Form Style

Since version 4.7.2.

To change the subscription forms appearance, you can override the default CSS rules with your own. Your rules must be added after the standard Newsletter CSS and the best way to have that order granted, is to use the extra CSS field available in the subscription panel. That extra configuration has syntax highlight and autcompletion features to make it easy to edit your CSS.

Since version 4.7.2 we changed the CSS classes prefix from “newsletter-” to “tnp-” to avoid the too often conflicts with themes using the “newsletter-” as prefix. If that change is affecting the subscription form appearance in your blog, check your custom CSS for “newsletter-” and replace it with “tnp-“.

Let start with few examples: firstly we look at the standard Newsletter CSS and the we try to override it to change the appearance.

How to change the submit button

The whole standard form is contained in a <form> tag with CSS class “newsletter-subscription”. The standard button is simply rendered with a style lile the one below:

.tnp-subscription input.tnp-submit {
 background-color: #444!important;
 color: #fff!important;
 width: auto!important;
}

The “!important” keyword is a “CSS hack” to give more priority to our rules. Even if we don’t like it too much, the Newsletter styles should deal with many other CSS (from themes and plugins) which can change the original appearance.

We want to change the background color of the button hence we can add a specific rule in the extra CSS field:

.tnp-subscription input.tnp-submit {
  background-color: #668899;
}

 

styles-1

Now that we change the button background to blue, we want to revert it: white background and black label.

.tnp-subscription input.tnp-submit {
  background-color: #ffffff!important;
  color: #000000!important;
}

Every field has its own class

Every field has its own class. For example the email field uses tnp-email, the name/first name uses tnp-name, the last name uses “newsletter-lastname” and so on. Once you have the form published, you can check on your own the classes used in the form.

For example, if you want to set the background of the email field, you can address it with a rule like this one:

.tnp-subscription input.tnp-email {
  background-color: #dddddd!important;
}

Other types of forms

Newsletter has few types of forms: the standard one, the minimal (only the email field), the standard widget and the widget minimal (only email field). They are styled separately, what changes is the main class of the <div> containing the <form> tag.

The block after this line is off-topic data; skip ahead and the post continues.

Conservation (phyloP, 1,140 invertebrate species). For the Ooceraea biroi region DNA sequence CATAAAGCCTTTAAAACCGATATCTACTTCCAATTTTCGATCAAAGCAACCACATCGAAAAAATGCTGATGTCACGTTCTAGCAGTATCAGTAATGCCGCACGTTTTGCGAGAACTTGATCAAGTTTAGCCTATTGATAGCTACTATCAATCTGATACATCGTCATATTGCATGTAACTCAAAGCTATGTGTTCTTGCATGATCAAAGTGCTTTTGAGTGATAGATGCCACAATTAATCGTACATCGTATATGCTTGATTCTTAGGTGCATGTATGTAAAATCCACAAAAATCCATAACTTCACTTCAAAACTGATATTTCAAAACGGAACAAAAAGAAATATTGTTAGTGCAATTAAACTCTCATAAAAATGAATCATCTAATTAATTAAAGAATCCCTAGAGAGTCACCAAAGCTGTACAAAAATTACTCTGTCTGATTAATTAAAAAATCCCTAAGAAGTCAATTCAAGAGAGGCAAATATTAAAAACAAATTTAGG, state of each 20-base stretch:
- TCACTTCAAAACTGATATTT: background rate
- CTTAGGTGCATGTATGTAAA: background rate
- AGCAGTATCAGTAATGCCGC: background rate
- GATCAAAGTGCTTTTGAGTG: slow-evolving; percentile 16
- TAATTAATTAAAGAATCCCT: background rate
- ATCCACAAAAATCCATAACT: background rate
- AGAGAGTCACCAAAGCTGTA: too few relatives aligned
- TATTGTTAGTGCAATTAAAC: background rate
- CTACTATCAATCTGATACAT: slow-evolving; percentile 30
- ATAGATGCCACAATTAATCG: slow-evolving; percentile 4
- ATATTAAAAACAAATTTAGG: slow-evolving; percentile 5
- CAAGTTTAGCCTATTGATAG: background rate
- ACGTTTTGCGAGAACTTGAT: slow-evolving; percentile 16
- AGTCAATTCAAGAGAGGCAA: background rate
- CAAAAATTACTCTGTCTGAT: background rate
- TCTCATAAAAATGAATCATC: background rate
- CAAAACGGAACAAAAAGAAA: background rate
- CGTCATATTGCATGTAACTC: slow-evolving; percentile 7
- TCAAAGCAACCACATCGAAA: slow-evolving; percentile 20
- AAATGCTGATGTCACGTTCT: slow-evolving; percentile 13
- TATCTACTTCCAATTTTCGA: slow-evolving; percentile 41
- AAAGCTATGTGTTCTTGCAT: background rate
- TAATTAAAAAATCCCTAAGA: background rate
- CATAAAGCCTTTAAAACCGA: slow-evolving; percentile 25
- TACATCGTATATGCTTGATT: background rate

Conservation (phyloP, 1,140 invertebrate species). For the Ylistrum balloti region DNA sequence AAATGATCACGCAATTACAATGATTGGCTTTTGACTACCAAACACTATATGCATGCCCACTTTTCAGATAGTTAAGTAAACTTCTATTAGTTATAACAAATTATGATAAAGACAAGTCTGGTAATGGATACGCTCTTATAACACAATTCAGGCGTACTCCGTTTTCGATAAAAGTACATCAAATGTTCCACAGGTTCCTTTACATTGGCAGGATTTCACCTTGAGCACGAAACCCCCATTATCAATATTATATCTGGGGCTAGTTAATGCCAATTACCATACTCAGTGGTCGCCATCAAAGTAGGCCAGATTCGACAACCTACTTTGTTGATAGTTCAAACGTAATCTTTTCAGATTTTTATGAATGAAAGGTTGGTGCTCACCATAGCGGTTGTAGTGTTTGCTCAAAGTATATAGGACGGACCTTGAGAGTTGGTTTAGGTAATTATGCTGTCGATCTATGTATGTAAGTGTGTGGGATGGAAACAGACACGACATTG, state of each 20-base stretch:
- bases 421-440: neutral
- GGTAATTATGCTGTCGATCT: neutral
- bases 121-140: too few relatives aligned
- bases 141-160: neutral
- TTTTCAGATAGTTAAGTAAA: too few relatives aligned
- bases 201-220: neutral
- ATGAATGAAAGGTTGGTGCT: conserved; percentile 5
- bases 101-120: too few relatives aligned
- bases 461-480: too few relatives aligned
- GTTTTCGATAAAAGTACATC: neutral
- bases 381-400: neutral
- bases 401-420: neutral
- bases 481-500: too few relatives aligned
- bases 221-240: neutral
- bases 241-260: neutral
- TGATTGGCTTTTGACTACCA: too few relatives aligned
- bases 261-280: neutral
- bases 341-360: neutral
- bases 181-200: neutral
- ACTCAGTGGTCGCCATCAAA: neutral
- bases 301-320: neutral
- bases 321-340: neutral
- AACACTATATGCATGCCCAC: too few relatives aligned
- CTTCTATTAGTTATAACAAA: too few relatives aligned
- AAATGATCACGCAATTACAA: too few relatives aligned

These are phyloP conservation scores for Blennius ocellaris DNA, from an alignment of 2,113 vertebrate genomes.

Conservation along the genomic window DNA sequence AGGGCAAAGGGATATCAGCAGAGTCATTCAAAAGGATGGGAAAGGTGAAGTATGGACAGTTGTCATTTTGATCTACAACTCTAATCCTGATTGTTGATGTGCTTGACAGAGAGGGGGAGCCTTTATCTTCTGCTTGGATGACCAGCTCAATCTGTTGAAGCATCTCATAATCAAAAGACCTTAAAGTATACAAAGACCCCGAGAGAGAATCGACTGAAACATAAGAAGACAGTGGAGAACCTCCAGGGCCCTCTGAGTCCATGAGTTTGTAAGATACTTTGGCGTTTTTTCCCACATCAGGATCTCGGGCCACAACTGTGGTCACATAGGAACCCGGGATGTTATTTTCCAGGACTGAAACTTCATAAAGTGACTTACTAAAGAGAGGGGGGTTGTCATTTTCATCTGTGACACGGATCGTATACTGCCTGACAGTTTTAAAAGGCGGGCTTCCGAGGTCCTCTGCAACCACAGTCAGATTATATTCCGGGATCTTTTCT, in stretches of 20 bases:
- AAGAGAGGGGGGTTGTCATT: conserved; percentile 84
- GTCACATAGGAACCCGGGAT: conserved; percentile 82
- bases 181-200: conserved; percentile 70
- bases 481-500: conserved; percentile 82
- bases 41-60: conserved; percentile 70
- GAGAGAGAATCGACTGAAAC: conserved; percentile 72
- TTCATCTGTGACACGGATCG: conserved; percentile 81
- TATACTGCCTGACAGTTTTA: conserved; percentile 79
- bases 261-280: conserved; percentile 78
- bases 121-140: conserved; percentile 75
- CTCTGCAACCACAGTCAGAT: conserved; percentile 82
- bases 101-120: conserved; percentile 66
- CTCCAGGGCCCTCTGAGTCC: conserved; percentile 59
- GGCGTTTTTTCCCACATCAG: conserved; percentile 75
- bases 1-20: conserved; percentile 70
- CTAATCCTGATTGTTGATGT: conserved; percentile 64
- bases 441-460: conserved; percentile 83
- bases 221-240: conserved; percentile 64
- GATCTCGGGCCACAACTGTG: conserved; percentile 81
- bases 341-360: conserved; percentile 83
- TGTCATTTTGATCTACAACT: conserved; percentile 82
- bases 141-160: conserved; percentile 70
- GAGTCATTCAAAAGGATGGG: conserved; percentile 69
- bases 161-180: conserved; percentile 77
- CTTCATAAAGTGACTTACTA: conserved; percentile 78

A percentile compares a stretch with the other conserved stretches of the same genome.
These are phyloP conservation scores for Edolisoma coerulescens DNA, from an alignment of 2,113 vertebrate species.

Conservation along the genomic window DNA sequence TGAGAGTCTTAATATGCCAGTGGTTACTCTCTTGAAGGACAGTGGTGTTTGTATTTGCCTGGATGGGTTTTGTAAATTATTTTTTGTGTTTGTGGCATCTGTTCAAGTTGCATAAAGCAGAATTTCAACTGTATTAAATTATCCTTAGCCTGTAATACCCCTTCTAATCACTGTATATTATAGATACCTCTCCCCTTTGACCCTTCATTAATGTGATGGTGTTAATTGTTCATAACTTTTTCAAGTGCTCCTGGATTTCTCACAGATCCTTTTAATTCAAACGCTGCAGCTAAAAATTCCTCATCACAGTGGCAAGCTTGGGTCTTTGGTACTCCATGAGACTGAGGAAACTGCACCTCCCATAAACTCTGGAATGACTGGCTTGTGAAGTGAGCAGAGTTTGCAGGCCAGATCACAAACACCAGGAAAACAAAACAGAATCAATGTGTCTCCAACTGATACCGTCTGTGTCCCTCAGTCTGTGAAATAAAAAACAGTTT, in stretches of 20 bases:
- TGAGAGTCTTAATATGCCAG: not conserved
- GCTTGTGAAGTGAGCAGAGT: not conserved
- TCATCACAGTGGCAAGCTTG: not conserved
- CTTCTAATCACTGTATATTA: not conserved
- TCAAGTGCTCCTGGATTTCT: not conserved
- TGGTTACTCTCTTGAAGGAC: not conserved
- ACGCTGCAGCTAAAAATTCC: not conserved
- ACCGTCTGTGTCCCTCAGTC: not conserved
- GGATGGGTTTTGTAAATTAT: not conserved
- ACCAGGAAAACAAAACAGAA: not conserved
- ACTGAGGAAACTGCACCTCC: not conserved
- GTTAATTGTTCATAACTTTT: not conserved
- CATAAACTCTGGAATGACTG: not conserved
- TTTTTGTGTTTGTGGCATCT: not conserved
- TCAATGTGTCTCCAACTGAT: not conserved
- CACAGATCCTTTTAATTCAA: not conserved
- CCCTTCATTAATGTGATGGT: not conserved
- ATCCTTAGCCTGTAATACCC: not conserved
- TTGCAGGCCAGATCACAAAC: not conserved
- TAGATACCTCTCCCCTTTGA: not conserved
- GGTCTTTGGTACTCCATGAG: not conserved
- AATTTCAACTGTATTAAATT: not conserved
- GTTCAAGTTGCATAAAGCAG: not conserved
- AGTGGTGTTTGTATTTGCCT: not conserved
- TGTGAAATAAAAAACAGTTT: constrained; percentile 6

• the standard form uses “tnp-subscription”
  • the minimal form uses “tnp-subscription-minimal”
  • the standard widget uses “tnp-widget”
  • the minimal widget uses “tnp-widget-minimal”

hence to change the subscription button in the newsletter form you can simply add this rule:

.tnp-widget input.tnp-submit {
  background-color: #446677!important;
}

HTML structure

The form HTML structure is very simple and you can check it on generated form to address the single elements with a CSS rule. Generally you should expect a structure like:

<div class="tnp tnp-subscription">
<form action="..." method="post">
  <div class="tnp-field tnp-field-email">
    <label class="tnp-label">Your email</label>
    <input type="email" class="tnp-email" name="ne" value="" required placeholder="...">
  </div>
  <div class="tnp-field tnp-field-submit">
    <input type="submit" class="tnp-submit" value="Subscribe">
  </div>
</form>
</div>

Every field has a generic class tnp-field and a specific class tnp-field-[name]. The actual input tag has the class tnp-[name]. Lists are a little more structured, but easy to understand.

Common questions

Are forms responsive?

Yes, Newsletter forms are responsive and the standard CSS includes the “media queries”, special rule to make the fields and the whole form as better as possible for mobile small screens.

Why fields have not an id?

Because forms can be injected many times in a page and the field id must be unique.

Can I add those rules in my theme CSS

Yes, of course, but you need to be sure your theme CSS is loaded after the Newsletter CSS, and that usually does not happens. If you want to create a theme with a special style for all Newsletter forms (we encourage it) you can “filter out” the Newsletter style. In your theme you can add a filter:

add_filter('newsletter_enqueue_style', '__return_false');

Note that disabling the standard CSS you’ll disable even the custom CSS that can be configured in the Newsletter subscription panel.

An alternative is to enqueue a piece of CSS with wp_enqueue_style(…) and adding a dependence to “newsletter-subscription” which is the handler for the Newsletter style when enqueue. Example:

wp_enqueue_style('my-handler', 'my CSS URL', array('newsletter-subscription'));

Or you can enqueue some “inline styles” always setting as dependence the handler “newsletter-subscription”: WordPress will add them “in-page” after the Newsletter main CSS.

wp_add_inline_style('newsletter-subscription', $your_css);

where $your_css is a variable with your piece of CSS (without the <style> tag!).

What is the minimal form?

The minimal form is a simple form made only with the email field and the submit button in a single line. It can be activated with this shortcode:

[newsletter_form type="minimal"]

What the heck means “tnp”?

Ah, yes, tnp means The Newsletter Plugin…